Some muscles and fascial structures should not be stretched while some should be strengthened but this should be part of the thought process and problem solving of an evaluation of the athletes needs and movement required in the sport....
Therefore, telling a swimmer to stretch their hamstrings or release their IT band because their overhead squat is abnormal does not make a whole lot of sense to me...

Joe Przytula said...

#4= their whole sequence is as follows:
Foam roll
Static stretch
Dynamic warmup

based on the premise, "The warmer the tissue the lower the probability of change. They might leave feeling good but, they will not improve."

they are speaking of the process that is known in physics as "plastic deformation". It is a laboratory term that is largely applied to metals & plastics. Bending or lengthening a material without breaking it. If the material is warm, it is more elastic & likely to go back to it's original length.

So you see what they mean when they say they have the science to back up their hypothesis.

However, it's obvious that while they share some qualities with plastics & metals; muscle, tendon, bone, blood vessels, fascia, & nerves behave very differently.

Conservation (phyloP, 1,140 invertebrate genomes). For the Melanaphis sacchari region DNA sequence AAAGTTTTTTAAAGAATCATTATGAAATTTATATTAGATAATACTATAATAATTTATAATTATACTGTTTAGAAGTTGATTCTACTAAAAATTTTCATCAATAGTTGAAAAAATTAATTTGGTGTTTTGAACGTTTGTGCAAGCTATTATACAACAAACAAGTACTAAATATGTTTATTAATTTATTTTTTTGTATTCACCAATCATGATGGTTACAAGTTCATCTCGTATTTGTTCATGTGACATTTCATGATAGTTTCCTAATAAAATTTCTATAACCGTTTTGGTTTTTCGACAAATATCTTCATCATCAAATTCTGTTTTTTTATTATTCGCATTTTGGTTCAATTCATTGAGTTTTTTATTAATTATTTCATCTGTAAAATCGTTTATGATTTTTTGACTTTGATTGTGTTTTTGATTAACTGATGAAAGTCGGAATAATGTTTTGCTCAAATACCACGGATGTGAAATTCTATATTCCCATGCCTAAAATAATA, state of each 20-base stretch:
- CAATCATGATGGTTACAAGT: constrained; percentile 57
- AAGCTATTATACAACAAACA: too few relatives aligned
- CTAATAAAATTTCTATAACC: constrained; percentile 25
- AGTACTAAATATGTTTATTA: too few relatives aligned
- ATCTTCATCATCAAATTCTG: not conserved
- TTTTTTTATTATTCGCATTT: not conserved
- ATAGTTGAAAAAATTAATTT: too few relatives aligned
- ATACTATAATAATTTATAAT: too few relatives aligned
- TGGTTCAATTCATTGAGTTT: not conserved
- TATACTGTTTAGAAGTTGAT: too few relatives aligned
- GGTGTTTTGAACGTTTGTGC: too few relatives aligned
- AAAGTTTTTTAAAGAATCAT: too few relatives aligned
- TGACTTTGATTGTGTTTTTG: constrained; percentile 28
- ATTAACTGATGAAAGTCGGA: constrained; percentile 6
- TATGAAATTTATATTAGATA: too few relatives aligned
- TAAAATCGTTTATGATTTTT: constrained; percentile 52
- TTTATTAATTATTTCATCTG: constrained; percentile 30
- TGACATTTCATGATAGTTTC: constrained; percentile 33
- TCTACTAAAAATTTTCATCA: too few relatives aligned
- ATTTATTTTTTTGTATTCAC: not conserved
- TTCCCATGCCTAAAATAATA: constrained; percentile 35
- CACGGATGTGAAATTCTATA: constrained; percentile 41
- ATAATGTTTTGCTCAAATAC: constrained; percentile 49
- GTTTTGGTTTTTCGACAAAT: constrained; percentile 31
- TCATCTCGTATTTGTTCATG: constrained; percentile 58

Brian Green said...

Joe you have referred to the behaviour of muscles, nerves, and tendons in previous posts...can you give the titles in order to search for them? Also, is there evidence to suggest that static stretching decreases one's ability to perform power activities such as vertical jumping and sprinting? I believe this has been investigated in JSCR a few times. Joe could you email me at I have a few questions regarding GAIN. Cheers...

continuingedofanatc said...

Joe -

Thanks for sharing what you learned from the roundtable. Couple of follow-up questions.
1)No barbell squats at all. Does this include single leg barbell squats? Front squats?What was the rationale behind eliminating barbell squats.
2)You discussed using the FMS as important to assess athletic competency. If I am not mistaken, in the past, your stance regarding the FMS has been more skeptical. Has your stance on this "device" changed and if so, what convinced you or what was the rationale/research behind using this? Please share your thoughts.


Joe Przytula said...

...according to this round table, traditional 2 legged squats, front or back are a no no; the FMS as a testing tool is their idea- not mine, my stance has not changed. As for why the traditional squat is contraindicated in all S&C programs; I have no idea.

Aaron Kellett said...

As an athletic development coach (my preferred title to S&C Coach) I am amazed at the ridiculous ideas that get perpetuated.
Where do these idiots get their ideas? Activation, firing, posterior chain, glute isolation - PLEASE! The body is a lot more interesting, complex and self organizing than that load of crap.
Okay, that is my soapbox moment for today...thanks Joe, really enjoy reading your posts.

Kevin Moody said...


Is this roundtable topic available in a specific journal?

Kevin Moody